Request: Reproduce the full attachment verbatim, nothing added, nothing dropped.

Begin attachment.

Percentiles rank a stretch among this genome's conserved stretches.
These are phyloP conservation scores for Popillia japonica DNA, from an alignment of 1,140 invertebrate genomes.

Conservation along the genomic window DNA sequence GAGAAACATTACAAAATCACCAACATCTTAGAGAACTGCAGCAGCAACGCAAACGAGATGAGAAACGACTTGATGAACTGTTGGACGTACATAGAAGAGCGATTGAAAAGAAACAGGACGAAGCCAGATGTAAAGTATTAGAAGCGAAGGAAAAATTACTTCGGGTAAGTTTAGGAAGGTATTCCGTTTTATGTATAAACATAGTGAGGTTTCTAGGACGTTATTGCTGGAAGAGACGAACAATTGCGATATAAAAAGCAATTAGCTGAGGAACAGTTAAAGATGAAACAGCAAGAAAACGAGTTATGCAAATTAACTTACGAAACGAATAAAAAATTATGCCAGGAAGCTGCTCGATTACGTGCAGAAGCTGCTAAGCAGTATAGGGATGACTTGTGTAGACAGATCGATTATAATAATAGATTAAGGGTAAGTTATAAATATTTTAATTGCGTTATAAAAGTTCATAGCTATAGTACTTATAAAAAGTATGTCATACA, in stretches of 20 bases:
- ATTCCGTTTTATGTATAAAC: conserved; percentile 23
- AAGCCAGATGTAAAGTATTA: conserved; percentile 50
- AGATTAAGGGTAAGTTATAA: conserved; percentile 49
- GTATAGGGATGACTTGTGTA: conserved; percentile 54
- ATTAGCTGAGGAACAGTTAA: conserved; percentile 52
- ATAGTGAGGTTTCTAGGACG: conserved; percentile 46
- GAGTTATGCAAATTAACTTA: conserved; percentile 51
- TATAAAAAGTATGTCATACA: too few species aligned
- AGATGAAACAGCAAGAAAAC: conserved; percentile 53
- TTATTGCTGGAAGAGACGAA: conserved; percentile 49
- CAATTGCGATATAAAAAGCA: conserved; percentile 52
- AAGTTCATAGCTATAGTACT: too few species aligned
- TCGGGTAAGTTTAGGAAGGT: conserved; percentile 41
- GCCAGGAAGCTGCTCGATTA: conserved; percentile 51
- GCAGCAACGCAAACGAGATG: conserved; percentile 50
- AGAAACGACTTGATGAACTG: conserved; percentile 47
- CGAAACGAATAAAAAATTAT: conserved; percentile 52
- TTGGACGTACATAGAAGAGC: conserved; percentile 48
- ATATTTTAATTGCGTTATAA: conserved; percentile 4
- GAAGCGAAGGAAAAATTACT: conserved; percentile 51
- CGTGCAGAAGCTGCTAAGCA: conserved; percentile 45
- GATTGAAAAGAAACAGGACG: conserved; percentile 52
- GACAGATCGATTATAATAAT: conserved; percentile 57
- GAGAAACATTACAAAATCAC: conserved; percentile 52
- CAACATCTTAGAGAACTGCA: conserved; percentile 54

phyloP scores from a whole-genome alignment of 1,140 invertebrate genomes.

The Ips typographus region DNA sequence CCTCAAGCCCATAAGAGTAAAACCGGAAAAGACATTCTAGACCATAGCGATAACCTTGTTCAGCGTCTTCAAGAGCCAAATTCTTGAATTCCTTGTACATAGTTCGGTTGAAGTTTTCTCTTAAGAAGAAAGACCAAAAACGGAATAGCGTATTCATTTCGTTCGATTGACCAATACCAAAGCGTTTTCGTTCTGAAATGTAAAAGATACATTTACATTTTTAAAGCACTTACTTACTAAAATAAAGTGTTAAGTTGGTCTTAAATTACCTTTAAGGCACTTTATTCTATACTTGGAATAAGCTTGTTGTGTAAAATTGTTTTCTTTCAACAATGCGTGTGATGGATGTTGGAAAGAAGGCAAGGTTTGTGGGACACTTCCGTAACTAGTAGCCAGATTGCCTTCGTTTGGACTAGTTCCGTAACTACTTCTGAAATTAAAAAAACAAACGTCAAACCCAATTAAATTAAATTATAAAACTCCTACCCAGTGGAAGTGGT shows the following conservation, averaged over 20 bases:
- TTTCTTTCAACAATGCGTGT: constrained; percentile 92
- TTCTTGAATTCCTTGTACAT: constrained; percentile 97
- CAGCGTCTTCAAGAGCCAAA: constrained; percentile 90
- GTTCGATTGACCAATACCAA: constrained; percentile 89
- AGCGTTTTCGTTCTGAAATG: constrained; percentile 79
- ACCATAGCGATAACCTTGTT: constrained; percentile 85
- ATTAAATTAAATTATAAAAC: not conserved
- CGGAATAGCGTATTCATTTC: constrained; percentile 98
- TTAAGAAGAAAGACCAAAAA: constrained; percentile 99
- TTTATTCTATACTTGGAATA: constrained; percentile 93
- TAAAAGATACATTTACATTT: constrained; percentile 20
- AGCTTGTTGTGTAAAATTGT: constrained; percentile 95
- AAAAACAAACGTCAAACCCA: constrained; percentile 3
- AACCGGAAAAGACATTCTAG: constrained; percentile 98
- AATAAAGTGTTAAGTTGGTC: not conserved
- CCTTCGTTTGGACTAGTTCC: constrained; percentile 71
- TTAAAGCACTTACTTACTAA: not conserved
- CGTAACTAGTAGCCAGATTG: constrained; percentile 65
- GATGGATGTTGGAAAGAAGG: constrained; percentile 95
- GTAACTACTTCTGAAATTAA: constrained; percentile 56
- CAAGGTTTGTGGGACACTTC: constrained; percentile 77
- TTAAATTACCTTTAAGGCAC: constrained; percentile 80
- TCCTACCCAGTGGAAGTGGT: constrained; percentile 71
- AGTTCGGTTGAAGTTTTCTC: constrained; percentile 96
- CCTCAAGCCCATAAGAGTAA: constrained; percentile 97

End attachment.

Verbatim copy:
Percentiles rank a stretch among this genome's conserved stretches.
These are phyloP conservation scores for Popillia japonica DNA, from an alignment of 1,140 invertebrate genomes.

Conservation along the genomic window DNA sequence GAGAAACATTACAAAATCACCAACATCTTAGAGAACTGCAGCAGCAACGCAAACGAGATGAGAAACGACTTGATGAACTGTTGGACGTACATAGAAGAGCGATTGAAAAGAAACAGGACGAAGCCAGATGTAAAGTATTAGAAGCGAAGGAAAAATTACTTCGGGTAAGTTTAGGAAGGTATTCCGTTTTATGTATAAACATAGTGAGGTTTCTAGGACGTTATTGCTGGAAGAGACGAACAATTGCGATATAAAAAGCAATTAGCTGAGGAACAGTTAAAGATGAAACAGCAAGAAAACGAGTTATGCAAATTAACTTACGAAACGAATAAAAAATTATGCCAGGAAGCTGCTCGATTACGTGCAGAAGCTGCTAAGCAGTATAGGGATGACTTGTGTAGACAGATCGATTATAATAATAGATTAAGGGTAAGTTATAAATATTTTAATTGCGTTATAAAAGTTCATAGCTATAGTACTTATAAAAAGTATGTCATACA, in stretches of 20 bases:
- ATTCCGTTTTATGTATAAAC: conserved; percentile 23
- AAGCCAGATGTAAAGTATTA: conserved; percentile 50
- AGATTAAGGGTAAGTTATAA: conserved; percentile 49
- GTATAGGGATGACTTGTGTA: conserved; percentile 54
- ATTAGCTGAGGAACAGTTAA: conserved; percentile 52
- ATAGTGAGGTTTCTAGGACG: conserved; percentile 46
- GAGTTATGCAAATTAACTTA: conserved; percentile 51
- TATAAAAAGTATGTCATACA: too few species aligned
- AGATGAAACAGCAAGAAAAC: conserved; percentile 53
- TTATTGCTGGAAGAGACGAA: conserved; percentile 49
- CAATTGCGATATAAAAAGCA: conserved; percentile 52
- AAGTTCATAGCTATAGTACT: too few species aligned
- TCGGGTAAGTTTAGGAAGGT: conserved; percentile 41
- GCCAGGAAGCTGCTCGATTA: conserved; percentile 51
- GCAGCAACGCAAACGAGATG: conserved; percentile 50
- AGAAACGACTTGATGAACTG: conserved; percentile 47
- CGAAACGAATAAAAAATTAT: conserved; percentile 52
- TTGGACGTACATAGAAGAGC: conserved; percentile 48
- ATATTTTAATTGCGTTATAA: conserved; percentile 4
- GAAGCGAAGGAAAAATTACT: conserved; percentile 51
- CGTGCAGAAGCTGCTAAGCA: conserved; percentile 45
- GATTGAAAAGAAACAGGACG: conserved; percentile 52
- GACAGATCGATTATAATAAT: conserved; percentile 57
- GAGAAACATTACAAAATCAC: conserved; percentile 52
- CAACATCTTAGAGAACTGCA: conserved; percentile 54

phyloP scores from a whole-genome alignment of 1,140 invertebrate genomes.

The Ips typographus region DNA sequence CCTCAAGCCCATAAGAGTAAAACCGGAAAAGACATTCTAGACCATAGCGATAACCTTGTTCAGCGTCTTCAAGAGCCAAATTCTTGAATTCCTTGTACATAGTTCGGTTGAAGTTTTCTCTTAAGAAGAAAGACCAAAAACGGAATAGCGTATTCATTTCGTTCGATTGACCAATACCAAAGCGTTTTCGTTCTGAAATGTAAAAGATACATTTACATTTTTAAAGCACTTACTTACTAAAATAAAGTGTTAAGTTGGTCTTAAATTACCTTTAAGGCACTTTATTCTATACTTGGAATAAGCTTGTTGTGTAAAATTGTTTTCTTTCAACAATGCGTGTGATGGATGTTGGAAAGAAGGCAAGGTTTGTGGGACACTTCCGTAACTAGTAGCCAGATTGCCTTCGTTTGGACTAGTTCCGTAACTACTTCTGAAATTAAAAAAACAAACGTCAAACCCAATTAAATTAAATTATAAAACTCCTACCCAGTGGAAGTGGT shows the following conservation, averaged over 20 bases:
- TTTCTTTCAACAATGCGTGT: constrained; percentile 92
- TTCTTGAATTCCTTGTACAT: constrained; percentile 97
- CAGCGTCTTCAAGAGCCAAA: constrained; percentile 90
- GTTCGATTGACCAATACCAA: constrained; percentile 89
- AGCGTTTTCGTTCTGAAATG: constrained; percentile 79
- ACCATAGCGATAACCTTGTT: constrained; percentile 85
- ATTAAATTAAATTATAAAAC: not conserved
- CGGAATAGCGTATTCATTTC: constrained; percentile 98
- TTAAGAAGAAAGACCAAAAA: constrained; percentile 99
- TTTATTCTATACTTGGAATA: constrained; percentile 93
- TAAAAGATACATTTACATTT: constrained; percentile 20
- AGCTTGTTGTGTAAAATTGT: constrained; percentile 95
- AAAAACAAACGTCAAACCCA: constrained; percentile 3
- AACCGGAAAAGACATTCTAG: constrained; percentile 98
- AATAAAGTGTTAAGTTGGTC: not conserved
- CCTTCGTTTGGACTAGTTCC: constrained; percentile 71
- TTAAAGCACTTACTTACTAA: not conserved
- CGTAACTAGTAGCCAGATTG: constrained; percentile 65
- GATGGATGTTGGAAAGAAGG: constrained; percentile 95
- GTAACTACTTCTGAAATTAA: constrained; percentile 56
- CAAGGTTTGTGGGACACTTC: constrained; percentile 77
- TTAAATTACCTTTAAGGCAC: constrained; percentile 80
- TCCTACCCAGTGGAAGTGGT: constrained; percentile 71
- AGTTCGGTTGAAGTTTTCTC: constrained; percentile 96
- CCTCAAGCCCATAAGAGTAA: constrained; percentile 97